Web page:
I have always been uncomfortable with the term “cultural critic.” What is it supposed to mean? What comes to mind is a person of reasonable intelligence who watches too much television and is addicted to the internet and expects we should listen to his opinions, and even more outrageously, that perhaps he should even be paid to express them. About three years ago, a writer from New York named Mark Dery passed through Mexico City, to give a conference at the Festival de México en el Centro Histórico. We met and, aside from being a very bright and likeable guy, he wrote a sympathetic article based on our interview.
Dery is a “cultural critic” por excelencia — he has written about media, pop culture and technology for a formidable roundup of august publications, such as The New Yorker, Wired, Spin, the Village Voice and Rolling Stone and a book of his about cyberculture was translated into eight languages. So when he sent me the galleys to his new book, I Must Not Think Bad Thoughts: Drive-By Essays on American Dread, American Dreams, I was nervous about whether or not I would get into it.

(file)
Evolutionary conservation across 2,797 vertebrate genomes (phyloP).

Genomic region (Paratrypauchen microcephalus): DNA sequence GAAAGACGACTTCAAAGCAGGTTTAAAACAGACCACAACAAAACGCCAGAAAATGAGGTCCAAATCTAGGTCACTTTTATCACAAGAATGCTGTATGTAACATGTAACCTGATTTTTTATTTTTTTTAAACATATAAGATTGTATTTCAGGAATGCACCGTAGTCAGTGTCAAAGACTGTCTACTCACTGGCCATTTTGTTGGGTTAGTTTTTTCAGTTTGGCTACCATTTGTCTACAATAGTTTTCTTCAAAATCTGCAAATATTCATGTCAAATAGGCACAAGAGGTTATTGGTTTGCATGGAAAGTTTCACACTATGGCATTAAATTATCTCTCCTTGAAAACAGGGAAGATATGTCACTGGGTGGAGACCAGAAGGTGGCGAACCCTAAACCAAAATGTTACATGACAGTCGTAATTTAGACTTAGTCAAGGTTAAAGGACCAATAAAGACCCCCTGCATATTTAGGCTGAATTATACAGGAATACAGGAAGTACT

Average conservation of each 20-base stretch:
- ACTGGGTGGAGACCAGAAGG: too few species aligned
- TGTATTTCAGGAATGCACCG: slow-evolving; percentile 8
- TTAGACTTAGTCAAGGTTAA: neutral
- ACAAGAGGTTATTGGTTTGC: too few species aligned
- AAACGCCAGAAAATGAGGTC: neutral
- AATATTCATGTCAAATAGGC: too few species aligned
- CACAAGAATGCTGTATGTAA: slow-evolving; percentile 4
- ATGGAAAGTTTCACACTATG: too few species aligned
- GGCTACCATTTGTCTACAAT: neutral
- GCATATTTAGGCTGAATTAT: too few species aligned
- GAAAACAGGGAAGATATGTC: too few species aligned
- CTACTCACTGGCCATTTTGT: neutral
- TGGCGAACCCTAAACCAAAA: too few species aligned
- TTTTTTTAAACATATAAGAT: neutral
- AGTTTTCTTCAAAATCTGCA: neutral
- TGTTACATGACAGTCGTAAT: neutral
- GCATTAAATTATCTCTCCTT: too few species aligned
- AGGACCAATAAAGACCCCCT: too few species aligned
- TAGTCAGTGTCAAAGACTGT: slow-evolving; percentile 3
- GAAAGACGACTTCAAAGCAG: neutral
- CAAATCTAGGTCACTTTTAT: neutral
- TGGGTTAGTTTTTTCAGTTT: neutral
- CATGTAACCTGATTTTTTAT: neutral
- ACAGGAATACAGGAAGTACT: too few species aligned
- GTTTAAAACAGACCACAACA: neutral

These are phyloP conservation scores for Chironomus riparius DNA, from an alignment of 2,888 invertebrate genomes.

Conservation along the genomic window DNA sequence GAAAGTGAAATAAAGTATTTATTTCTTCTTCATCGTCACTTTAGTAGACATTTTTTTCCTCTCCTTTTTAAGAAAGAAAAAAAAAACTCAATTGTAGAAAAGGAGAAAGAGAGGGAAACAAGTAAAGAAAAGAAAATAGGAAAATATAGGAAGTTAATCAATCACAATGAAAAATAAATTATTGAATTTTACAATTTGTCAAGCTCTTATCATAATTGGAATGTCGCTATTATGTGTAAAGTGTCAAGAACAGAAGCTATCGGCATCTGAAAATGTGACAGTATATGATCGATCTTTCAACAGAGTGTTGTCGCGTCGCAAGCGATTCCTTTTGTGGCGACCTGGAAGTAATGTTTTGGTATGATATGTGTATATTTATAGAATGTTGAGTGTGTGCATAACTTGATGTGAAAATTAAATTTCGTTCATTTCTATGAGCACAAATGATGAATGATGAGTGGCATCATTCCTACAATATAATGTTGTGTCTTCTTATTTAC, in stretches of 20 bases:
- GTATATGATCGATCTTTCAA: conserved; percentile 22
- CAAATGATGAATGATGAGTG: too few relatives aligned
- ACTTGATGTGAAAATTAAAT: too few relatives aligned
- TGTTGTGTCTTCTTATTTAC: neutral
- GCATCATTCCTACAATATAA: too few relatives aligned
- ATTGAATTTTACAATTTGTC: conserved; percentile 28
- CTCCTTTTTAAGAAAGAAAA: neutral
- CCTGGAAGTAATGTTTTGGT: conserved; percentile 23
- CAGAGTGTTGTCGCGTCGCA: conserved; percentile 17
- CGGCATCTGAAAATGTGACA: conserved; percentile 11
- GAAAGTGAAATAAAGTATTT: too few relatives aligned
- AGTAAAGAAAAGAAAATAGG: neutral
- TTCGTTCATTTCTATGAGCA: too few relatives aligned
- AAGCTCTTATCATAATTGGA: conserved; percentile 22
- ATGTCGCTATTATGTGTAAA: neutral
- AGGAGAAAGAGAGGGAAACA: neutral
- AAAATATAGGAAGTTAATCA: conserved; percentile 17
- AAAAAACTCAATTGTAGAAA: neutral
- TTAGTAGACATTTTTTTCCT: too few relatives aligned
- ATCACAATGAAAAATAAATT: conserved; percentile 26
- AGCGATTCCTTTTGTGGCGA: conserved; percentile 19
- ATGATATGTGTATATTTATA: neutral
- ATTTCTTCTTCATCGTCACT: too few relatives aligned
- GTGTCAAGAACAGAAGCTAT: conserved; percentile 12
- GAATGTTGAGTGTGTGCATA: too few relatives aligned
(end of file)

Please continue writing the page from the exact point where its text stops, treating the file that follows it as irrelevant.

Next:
I need not have doubted. It’s a dazzling performance, with Dery compulsively trawling the garbage-strewn shorelines of the U.S. to examine its dark and rancid center: the homosexual panic behind the Super Bowl and George Bush’s cowboy pronouncements; the eros of severed heads and facial come shots on the internet; the dubious value of blogging and Facebook; the supposed intelligence of Lady Gaga and — I am not making this up — the significance of Madonna’s big toe in a Versace ad. He writes in a breathless and witty style, engagingly full of glib word play.
As someone who left the U.S. years ago, at least in part to escape such manifestations of “culture,” Dery’s book is a special treat. For example, away from my home country, I have been able to completely ignore the ascendance of Lady Gaga (and only by chance realized that she played Mexico City last year because a young friend told me she had tickets). I have never listened to one of her songs or seen a video, never read an article about her, never even looked at her photo. After reading Dery’s essay about her — highly opinionated and absolutely damning — I am certain I’ve made the right choice. In this and many other instances, I am grateful to Mark for doing my dirty work.